I did not gather from the speech from the Government Bench that cases when once dealt with are final decisions and not subject to revision. My experience of the Home Office—and I expect it will be the experience of the present Home Secretary —is that these cases are constantly being investigated and re-investigated. I believe myself that the only effective way of testing them is to test them by results, and I challenge the noble Lord who raised the debate and the noble Viscount who has just addressed your Lordships' House to deny that, judged by results, the policy that we have adopted here has been not only a wise policy but has been a very cautious policy.


May I say that I think my noble friend is inadvertently misrepresenting me? I was talking about the future, not the past.


Then I would say to the noble Viscount that I think he cannot have listened to what I have just said—namely, that these cases are kept constantly under review by a very alert body of officials in the Home Office. I remember very well, if once again I may quote my own experience, that often I found them very rigid. Perhaps I was more sentimentally-minded than they were, but it was made very clear to me that each case was sifted through the closest possible sieve. I claim to-day that after nearly six years of war that policy has been amply justified.

Before I sit down I should like to make one rather more general observation. I recognize the fact that the noble Lord who raised this debate had no Anti-Semitic motive at the back of his mind—he raised it, I am sure, from entirely patriotic motives—but I would venture to say this word of caution, not so much to noble Lords but to the country generally. I think there is a danger, in the justifiable reaction that we all feel against these terrible atrocities that have now been brought to light, that—I will not say we may imitate Nazi methods or adopt Nazi prejudices, but that we may forget the very great fact in British history that we have stood for the decencies of life and have offered an asylum to those whose lives have been outraged in foreign countries. Therefore, whilst I agree wth the two noble Lords who have spoken in favour of this Motion that every possible safeguard should be taken against the infiltration of undesirable aliens, I hope we shall not be pushed into the other extreme of making this a closed country against every foreigner. I hope we shall maintain this country as an asylum for those driven out by the outrages and terrorism of their Governments, and that we shall make this country, and London in particular, the centre of the intellectual, scientific and industrial life of Europe. For that purpose we should encourage those to come here who can contribute to making London such a centre.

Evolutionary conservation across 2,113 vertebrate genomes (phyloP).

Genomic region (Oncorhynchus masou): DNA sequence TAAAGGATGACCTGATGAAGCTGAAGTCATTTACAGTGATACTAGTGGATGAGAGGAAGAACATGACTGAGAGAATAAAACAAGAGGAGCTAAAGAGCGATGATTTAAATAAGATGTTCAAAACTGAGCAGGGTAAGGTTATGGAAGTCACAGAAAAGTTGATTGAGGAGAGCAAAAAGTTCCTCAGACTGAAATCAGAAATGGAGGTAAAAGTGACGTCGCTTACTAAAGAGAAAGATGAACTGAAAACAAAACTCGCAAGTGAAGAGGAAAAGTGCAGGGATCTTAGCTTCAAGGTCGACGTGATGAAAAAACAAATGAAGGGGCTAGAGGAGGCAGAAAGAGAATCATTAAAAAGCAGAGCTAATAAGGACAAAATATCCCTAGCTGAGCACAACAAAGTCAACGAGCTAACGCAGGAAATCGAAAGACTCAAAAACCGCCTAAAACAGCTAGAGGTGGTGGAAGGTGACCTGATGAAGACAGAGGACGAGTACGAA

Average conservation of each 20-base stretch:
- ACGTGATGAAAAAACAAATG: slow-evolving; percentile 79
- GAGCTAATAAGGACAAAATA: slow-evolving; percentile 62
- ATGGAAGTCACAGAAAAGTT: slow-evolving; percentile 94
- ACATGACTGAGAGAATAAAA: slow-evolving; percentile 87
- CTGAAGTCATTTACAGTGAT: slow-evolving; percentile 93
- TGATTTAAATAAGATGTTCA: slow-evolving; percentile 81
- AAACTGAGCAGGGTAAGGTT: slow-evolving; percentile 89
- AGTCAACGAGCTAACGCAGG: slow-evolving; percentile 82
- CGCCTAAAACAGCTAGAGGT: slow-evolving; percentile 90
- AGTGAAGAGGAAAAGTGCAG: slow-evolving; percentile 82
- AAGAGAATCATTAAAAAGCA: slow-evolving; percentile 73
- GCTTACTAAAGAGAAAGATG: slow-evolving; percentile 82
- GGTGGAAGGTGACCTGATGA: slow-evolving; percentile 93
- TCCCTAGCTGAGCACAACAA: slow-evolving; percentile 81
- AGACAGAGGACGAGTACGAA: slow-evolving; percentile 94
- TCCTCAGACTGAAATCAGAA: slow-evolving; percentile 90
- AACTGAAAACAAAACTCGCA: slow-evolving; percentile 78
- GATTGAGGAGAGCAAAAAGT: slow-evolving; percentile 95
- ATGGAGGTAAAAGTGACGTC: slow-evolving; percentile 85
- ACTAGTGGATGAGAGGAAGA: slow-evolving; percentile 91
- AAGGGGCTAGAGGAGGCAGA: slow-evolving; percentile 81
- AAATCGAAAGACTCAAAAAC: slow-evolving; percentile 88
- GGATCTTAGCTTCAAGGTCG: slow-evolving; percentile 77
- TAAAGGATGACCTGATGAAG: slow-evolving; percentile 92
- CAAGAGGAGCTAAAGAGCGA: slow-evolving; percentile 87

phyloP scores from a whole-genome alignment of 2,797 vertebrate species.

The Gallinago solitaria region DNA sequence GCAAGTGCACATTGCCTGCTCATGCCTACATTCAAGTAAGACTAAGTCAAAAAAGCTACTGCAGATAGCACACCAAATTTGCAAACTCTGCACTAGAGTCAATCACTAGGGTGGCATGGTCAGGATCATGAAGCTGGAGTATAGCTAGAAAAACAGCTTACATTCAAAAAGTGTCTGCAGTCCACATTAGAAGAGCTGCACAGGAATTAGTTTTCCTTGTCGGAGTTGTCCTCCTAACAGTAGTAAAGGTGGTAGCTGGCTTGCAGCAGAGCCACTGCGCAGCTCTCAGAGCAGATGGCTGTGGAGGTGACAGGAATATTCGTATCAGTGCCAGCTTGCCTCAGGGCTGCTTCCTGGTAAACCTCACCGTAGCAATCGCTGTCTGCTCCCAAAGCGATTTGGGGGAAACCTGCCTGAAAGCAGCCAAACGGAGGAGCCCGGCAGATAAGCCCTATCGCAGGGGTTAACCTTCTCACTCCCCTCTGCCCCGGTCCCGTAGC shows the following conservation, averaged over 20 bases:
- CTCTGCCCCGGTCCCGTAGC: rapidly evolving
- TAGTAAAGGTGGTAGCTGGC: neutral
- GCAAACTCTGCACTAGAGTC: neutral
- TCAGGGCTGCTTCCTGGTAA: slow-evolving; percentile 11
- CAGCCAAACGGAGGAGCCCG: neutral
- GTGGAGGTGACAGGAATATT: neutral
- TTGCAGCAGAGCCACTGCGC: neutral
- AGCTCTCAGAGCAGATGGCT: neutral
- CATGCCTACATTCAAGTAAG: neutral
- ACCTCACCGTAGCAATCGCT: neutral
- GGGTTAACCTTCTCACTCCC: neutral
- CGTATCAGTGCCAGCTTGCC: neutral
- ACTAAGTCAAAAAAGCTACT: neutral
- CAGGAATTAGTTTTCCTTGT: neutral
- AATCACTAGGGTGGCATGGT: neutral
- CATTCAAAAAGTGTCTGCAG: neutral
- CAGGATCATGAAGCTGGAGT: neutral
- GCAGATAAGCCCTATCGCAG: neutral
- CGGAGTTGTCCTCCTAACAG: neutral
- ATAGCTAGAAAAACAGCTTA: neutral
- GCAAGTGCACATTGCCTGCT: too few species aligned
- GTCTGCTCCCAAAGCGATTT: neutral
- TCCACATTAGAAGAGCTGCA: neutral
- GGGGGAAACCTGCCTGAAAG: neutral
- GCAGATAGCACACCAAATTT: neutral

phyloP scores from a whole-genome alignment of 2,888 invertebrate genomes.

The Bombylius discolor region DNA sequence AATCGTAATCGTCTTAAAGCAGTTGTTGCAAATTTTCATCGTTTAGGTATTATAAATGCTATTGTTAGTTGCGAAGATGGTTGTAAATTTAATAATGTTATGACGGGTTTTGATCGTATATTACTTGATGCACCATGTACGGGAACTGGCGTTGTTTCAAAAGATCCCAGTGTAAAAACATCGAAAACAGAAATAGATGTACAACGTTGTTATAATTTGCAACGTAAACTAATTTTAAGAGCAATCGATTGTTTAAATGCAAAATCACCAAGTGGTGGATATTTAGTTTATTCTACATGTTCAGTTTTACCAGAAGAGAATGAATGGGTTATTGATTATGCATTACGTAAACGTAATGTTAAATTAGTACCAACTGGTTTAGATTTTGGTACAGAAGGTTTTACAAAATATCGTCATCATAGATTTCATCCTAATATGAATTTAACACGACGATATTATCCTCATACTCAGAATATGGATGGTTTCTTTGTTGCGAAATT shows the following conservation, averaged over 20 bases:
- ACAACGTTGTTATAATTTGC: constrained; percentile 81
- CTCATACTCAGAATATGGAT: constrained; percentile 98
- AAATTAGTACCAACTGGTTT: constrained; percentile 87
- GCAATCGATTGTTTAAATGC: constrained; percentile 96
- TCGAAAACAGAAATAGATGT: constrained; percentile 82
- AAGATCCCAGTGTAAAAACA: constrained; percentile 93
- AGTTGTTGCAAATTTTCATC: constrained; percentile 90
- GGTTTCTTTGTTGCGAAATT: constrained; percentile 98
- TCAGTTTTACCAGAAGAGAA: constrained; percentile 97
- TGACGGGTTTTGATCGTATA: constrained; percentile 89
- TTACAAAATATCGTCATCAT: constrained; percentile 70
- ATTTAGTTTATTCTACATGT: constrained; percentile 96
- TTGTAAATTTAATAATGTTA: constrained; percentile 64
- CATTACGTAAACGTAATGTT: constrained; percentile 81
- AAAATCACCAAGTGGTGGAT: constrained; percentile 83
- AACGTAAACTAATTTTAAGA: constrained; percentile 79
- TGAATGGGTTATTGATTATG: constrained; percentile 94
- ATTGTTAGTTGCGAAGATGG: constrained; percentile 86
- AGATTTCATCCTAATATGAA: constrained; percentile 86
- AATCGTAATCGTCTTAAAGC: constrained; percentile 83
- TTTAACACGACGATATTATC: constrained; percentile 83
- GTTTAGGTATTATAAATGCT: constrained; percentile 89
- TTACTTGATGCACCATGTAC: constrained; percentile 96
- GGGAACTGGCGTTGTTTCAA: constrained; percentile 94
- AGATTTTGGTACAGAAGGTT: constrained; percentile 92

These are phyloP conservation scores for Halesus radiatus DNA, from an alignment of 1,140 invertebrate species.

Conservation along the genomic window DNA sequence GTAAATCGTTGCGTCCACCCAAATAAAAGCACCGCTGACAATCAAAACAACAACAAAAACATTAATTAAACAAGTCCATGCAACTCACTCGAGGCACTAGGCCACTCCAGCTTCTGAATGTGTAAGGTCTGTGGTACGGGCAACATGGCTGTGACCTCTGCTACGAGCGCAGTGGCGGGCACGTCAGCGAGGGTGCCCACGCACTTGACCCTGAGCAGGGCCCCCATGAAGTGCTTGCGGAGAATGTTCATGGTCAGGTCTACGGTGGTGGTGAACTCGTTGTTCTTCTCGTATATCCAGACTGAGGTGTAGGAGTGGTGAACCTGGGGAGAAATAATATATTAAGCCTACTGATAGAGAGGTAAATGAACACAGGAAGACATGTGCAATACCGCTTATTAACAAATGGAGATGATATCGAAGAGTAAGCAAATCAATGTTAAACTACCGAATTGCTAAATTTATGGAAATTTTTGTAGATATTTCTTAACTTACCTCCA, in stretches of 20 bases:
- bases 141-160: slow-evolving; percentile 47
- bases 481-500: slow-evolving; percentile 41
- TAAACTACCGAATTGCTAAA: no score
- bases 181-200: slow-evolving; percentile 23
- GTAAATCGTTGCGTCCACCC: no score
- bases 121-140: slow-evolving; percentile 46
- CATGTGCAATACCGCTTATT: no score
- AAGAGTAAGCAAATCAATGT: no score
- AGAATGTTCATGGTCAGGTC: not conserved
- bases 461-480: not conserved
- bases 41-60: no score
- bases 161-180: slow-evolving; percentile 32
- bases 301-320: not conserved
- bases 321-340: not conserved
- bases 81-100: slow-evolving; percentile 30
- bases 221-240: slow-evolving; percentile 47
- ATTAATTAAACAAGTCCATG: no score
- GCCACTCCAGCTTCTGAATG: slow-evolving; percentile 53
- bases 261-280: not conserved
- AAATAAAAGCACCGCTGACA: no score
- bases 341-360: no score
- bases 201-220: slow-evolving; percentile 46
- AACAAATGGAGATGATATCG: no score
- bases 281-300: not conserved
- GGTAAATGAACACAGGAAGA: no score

4.9 p.m.